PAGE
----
7 p.m. doors, 8 p.m. show
All ages welcome
$0.94 advance, $0.94 day of show
Presented By: 94/7 presents
New York City quartet SKATERS' music, ethos, and attitude are remarkably entrenched in the late nights, eclectic characters, and punk roots of their hometown. That's why it's almost criminal that the group's birth can be traced to a crazy 24 hours in Los Angeles in the summer of 2011, when singer and songwriter Michael Ian Cummings met English guitarist Josh Hubbard at a party at a "really fancy-ass house," as Cummings recalls.
A few months later, the still band-less Cummings got a call from Hubbard announcing that he'd be arriving in NYC the following day from the U.K. Hubbard landed 24 hours later and crashed drummer Noah Rubin's birthday party. As Rubin and Hubbard got reacquainted, Rubin suggested Josh come to jam - and Hubbard flipped. "I'd just fucking flown 3,000 miles, I didn't want to fucking jam," he explains. He wanted a band. The Englishman threw down the gauntlet: He was in town for a month and a half and wanted the group to play a gig. So they hooked up with local bassist Dan Burke, booked three shows, learned the songs Cummings and Rubin had been tinkering with (and a handful of Pixies covers), and SKATERS arrived with a bang. Little did they realize at the time that all of these stories and more would find their way into the eleven songs that comprise their debut album, MANHATTAN, such a relatively short time later.
From the start, SKATERS had grand plans. "We were getting together every day and scheming," Cummings says. He and Rubin had grown up together outside Boston, where music had a massive presence in both of their homes. "There was always a turntable in the living room," Cummings explains, and after getting into Nirvana, Queen, and Led Zeppelin, he started to discover songwriters. Rubin's first drum set arrived on his fourth birthday, and his early fascinations were hardcore bands and avant garde jazz. Burke had older siblings who introduced him to "'70s and '80s R&B and the roots of hip-hop music" before he found heavy metal and punk rock. Across the Atlantic, Hubbard's dad gave him the Clash's London Calling for his fourteenth birthday, "and that just changed everything," he says.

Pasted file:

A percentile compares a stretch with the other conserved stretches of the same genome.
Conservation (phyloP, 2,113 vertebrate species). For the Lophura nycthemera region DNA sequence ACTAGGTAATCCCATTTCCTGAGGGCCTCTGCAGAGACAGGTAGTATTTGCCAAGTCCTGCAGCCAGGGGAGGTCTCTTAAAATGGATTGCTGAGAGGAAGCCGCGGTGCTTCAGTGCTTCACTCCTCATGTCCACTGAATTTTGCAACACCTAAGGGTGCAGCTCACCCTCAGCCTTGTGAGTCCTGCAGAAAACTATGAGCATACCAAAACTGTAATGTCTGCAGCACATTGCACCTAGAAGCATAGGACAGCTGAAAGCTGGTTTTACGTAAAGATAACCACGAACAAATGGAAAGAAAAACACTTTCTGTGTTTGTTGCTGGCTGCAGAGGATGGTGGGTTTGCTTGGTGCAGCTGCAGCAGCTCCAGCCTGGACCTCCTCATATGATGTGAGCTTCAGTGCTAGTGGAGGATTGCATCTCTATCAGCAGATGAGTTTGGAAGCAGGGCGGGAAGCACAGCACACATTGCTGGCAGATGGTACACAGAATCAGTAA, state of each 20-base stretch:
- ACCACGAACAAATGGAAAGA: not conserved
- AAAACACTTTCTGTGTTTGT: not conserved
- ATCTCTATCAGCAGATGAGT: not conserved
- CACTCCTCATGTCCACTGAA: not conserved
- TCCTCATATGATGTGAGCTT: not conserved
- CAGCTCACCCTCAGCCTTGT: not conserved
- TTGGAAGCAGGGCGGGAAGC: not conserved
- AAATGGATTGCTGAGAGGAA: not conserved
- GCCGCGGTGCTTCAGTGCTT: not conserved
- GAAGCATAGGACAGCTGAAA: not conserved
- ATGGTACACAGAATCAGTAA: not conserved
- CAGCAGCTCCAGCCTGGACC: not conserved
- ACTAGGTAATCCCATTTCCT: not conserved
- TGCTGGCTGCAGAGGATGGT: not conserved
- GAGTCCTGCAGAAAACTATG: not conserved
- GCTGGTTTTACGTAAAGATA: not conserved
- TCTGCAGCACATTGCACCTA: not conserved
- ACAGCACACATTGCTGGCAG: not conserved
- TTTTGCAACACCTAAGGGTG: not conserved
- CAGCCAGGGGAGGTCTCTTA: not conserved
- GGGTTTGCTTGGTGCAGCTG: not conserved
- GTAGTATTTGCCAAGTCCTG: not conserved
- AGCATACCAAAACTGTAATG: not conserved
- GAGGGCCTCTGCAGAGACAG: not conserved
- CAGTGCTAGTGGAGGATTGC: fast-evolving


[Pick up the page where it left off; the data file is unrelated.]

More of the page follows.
While Hubbard was playing in the successful British band the Paddingtons, Cummings and Rubin were grinding away in the States in the Dead Trees, while Burke was lending a hand in a slew of NYC bands. After the Paddingtons dissolved, Hubbard played in Carl Barat's post-Libertines band, Dirty Pretty Things, then went through a rough patch ("I ended up going to Ibiza for four weeks and actually losing my mind") before returning to his favorite city to seize the opportunity to work with Cummings and Rubin. A week after he arrived, they wrapped recording on the Schemers EP, which they offered as a free download so people could get a taste of their bold, swaggering rock, which distills elements of the Clash, the Ramones, and the Strokes into their own unique sound. At the same time, they began to launch the full SKATERS project, including handmade 'zines titled YONKS (future issues forthcoming), which helped unite the disparate artists they'd befriended.
"SKATERS was founded on late '70s New York punk and there was this community," Rubin explains. "We moved here excited for New York to be that place, and instead it was a very competitive and fragmented artistic environment." So they did their best to change it. The first YONKS release party was an epic gig at Manhattan's Studio at Webster Hall that attracted a massive crowd thanks to word-of-mouth buzz. Warner Bros. Records was in the audience and signed the band based on their tight show and the strength of Schemers. Warner Bros. then released a 7" single of a track from the EP - "I Wanna Dance (But I Don't Know How)" backed by "Armed" - which immediately blew up on blogs in the U.K. and New York (New York Times, Interview, Blackbook, Nylon, New York Magazine, to name a few).